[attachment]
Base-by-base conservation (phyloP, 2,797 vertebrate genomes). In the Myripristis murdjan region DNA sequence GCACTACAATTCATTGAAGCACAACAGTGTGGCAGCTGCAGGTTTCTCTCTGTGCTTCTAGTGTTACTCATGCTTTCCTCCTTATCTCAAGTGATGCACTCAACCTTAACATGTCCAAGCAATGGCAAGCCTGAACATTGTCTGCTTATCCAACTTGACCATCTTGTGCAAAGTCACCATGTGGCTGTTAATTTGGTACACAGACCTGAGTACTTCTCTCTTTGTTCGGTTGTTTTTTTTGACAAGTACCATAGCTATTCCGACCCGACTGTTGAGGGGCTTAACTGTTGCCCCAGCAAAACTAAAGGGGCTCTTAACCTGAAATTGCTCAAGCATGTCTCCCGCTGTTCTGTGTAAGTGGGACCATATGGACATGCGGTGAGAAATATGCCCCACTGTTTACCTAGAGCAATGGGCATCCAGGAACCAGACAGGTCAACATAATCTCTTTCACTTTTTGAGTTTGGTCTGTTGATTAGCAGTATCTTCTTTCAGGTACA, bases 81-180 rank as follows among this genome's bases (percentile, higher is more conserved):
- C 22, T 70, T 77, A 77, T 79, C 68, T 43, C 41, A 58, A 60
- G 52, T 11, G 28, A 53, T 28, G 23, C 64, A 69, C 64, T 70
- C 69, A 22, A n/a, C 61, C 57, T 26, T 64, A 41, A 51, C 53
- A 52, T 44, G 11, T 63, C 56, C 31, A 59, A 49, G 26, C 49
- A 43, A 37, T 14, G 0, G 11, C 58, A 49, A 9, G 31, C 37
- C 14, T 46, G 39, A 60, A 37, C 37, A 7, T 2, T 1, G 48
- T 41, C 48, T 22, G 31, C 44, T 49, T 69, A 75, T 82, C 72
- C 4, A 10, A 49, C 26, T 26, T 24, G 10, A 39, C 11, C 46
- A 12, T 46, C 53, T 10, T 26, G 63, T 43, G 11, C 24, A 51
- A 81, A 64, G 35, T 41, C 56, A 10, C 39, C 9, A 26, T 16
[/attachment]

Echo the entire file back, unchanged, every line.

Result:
Base-by-base conservation (phyloP, 2,797 vertebrate genomes). In the Myripristis murdjan region DNA sequence GCACTACAATTCATTGAAGCACAACAGTGTGGCAGCTGCAGGTTTCTCTCTGTGCTTCTAGTGTTACTCATGCTTTCCTCCTTATCTCAAGTGATGCACTCAACCTTAACATGTCCAAGCAATGGCAAGCCTGAACATTGTCTGCTTATCCAACTTGACCATCTTGTGCAAAGTCACCATGTGGCTGTTAATTTGGTACACAGACCTGAGTACTTCTCTCTTTGTTCGGTTGTTTTTTTTGACAAGTACCATAGCTATTCCGACCCGACTGTTGAGGGGCTTAACTGTTGCCCCAGCAAAACTAAAGGGGCTCTTAACCTGAAATTGCTCAAGCATGTCTCCCGCTGTTCTGTGTAAGTGGGACCATATGGACATGCGGTGAGAAATATGCCCCACTGTTTACCTAGAGCAATGGGCATCCAGGAACCAGACAGGTCAACATAATCTCTTTCACTTTTTGAGTTTGGTCTGTTGATTAGCAGTATCTTCTTTCAGGTACA, bases 81-180 rank as follows among this genome's bases (percentile, higher is more conserved):
- C 22, T 70, T 77, A 77, T 79, C 68, T 43, C 41, A 58, A 60
- G 52, T 11, G 28, A 53, T 28, G 23, C 64, A 69, C 64, T 70
- C 69, A 22, A n/a, C 61, C 57, T 26, T 64, A 41, A 51, C 53
- A 52, T 44, G 11, T 63, C 56, C 31, A 59, A 49, G 26, C 49
- A 43, A 37, T 14, G 0, G 11, C 58, A 49, A 9, G 31, C 37
- C 14, T 46, G 39, A 60, A 37, C 37, A 7, T 2, T 1, G 48
- T 41, C 48, T 22, G 31, C 44, T 49, T 69, A 75, T 82, C 72
- C 4, A 10, A 49, C 26, T 26, T 24, G 10, A 39, C 11, C 46
- A 12, T 46, C 53, T 10, T 26, G 63, T 43, G 11, C 24, A 51
- A 81, A 64, G 35, T 41, C 56, A 10, C 39, C 9, A 26, T 16